Vol. IX, no. 2..........................................WINDOWS ..........................................March 1997 

A View Through the Transom

by Hugh Macdonald 

This month the TCU Library will pass another milestone in its history; it will open its first off- site storage facility in downtown Fort Worth. We must do this so as to free up space in the Mary Couts Burnett Library building for our constantly growing collections. But we are not disposing of many books since our mission as an academic research library still dictates that we retain, preserve and provide access to as much of the record of human knowledge as we are reasonably able. 

The key word here is access. Moving those books downtown makes access to them more remote, but access is still possible. However, many librarians and persons concerned with the preservation of information are discovering reasons to fear that retention and preservation will not necessarily ensure access in the next century or centuries. 

Consider how many formats for recording information have evolved in the last 150 years alone. And then consider how many have nearly or altogether vanished. The list would include some still-accessible formats (because someone somewhere still has a playback machine or decoder), say for Edison cylinders or piano rolls, but how many of you reading this could find something on which to play back your not so old eight-track tapes? Or where could you find a machine to sort your hoard of thousands of IBM punched cards? (A very bright library student assistant confessed that he had no idea what I was talking about when I mentioned those IBM cards Is his ignorance of them the bliss of our progeny?) I have read that masses of records relating to the Vietnam War are now inaccessible because no one can reconstruct the decoding apparatus. What will be the Rosetta Stones of our current stores of information and knowledge? Information can be transferred from format to format, of course, but only if someone undertakes to do it before the technology in which it is embedded vanishes.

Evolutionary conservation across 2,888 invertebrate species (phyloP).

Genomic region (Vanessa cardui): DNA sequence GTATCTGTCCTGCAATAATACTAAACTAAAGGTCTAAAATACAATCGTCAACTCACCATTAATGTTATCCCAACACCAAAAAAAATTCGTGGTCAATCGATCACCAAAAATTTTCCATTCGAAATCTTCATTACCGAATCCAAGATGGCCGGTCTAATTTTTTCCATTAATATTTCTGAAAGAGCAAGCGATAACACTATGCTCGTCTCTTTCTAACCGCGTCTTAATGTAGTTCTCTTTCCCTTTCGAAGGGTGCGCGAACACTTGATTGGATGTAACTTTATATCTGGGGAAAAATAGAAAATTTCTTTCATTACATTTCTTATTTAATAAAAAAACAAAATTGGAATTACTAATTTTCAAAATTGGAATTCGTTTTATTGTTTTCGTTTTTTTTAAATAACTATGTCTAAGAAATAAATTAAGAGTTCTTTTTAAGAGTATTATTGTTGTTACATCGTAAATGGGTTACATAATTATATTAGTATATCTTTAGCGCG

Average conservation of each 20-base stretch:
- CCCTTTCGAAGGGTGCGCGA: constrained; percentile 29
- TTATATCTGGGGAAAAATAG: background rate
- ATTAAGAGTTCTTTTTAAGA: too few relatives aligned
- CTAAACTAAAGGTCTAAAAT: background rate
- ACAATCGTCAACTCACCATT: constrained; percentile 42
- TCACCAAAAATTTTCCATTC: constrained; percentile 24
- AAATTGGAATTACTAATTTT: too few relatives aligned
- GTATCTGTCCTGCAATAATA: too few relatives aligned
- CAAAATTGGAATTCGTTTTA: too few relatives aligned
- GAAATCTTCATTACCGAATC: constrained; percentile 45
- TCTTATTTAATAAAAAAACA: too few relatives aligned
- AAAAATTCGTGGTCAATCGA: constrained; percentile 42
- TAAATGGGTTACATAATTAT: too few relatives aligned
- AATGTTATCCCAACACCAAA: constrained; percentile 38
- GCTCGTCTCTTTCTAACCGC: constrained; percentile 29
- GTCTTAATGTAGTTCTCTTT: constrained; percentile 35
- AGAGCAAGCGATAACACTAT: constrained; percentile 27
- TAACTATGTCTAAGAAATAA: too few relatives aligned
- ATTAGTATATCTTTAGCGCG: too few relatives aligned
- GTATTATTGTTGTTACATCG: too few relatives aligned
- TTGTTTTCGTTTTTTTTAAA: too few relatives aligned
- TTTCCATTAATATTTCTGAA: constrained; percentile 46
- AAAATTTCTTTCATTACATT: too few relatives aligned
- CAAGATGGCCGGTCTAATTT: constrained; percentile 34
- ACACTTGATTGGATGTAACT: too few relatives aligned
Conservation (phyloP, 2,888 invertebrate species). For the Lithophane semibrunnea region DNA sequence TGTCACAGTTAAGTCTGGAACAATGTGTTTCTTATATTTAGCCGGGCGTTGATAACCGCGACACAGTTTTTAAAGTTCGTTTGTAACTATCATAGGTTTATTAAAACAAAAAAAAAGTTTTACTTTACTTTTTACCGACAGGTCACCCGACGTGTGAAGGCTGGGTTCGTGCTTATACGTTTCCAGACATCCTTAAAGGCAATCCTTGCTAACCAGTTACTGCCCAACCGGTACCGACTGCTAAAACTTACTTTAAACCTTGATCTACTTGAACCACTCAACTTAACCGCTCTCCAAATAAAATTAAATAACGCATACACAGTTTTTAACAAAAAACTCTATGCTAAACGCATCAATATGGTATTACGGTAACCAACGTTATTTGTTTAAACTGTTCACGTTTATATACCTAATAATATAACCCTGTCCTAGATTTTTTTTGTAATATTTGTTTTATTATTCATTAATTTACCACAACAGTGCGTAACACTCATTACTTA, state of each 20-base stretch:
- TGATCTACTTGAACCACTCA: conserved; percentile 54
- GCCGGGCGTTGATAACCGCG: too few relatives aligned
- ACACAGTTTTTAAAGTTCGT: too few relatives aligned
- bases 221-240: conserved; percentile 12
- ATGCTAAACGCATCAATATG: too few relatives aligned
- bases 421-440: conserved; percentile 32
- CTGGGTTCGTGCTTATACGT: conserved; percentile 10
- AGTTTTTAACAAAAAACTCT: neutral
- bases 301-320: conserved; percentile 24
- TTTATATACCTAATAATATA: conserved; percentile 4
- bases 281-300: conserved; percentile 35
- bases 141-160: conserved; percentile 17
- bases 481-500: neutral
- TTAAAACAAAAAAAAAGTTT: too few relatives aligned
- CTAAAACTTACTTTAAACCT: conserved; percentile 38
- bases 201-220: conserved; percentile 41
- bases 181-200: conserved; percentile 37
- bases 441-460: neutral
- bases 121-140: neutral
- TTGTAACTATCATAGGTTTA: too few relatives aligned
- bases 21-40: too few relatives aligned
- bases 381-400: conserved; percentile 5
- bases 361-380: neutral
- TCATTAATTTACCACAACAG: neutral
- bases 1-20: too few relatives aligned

Now librarians and information scientists are becoming concerned that the digital media which have replaced paper and are magnetically and electronically digitalized may suffer obliteration in several ways: material, mechanical or programmatical. Their concern is of paramount importance and the question of which data are stored and reformatted for future access and which data are allowed to decay or are abandoned and discarded is one of the most compelling of our age. 

All this will certainly have an impact upon those of us who now call ourselves librarians. Indeed, at a Harvard conference which this writer attended a year ago this March, one of the speakers describing this common concern declared that librarians of the future may be called "format archaeologists." I, for one, don't particularly look forward to the promotion. 


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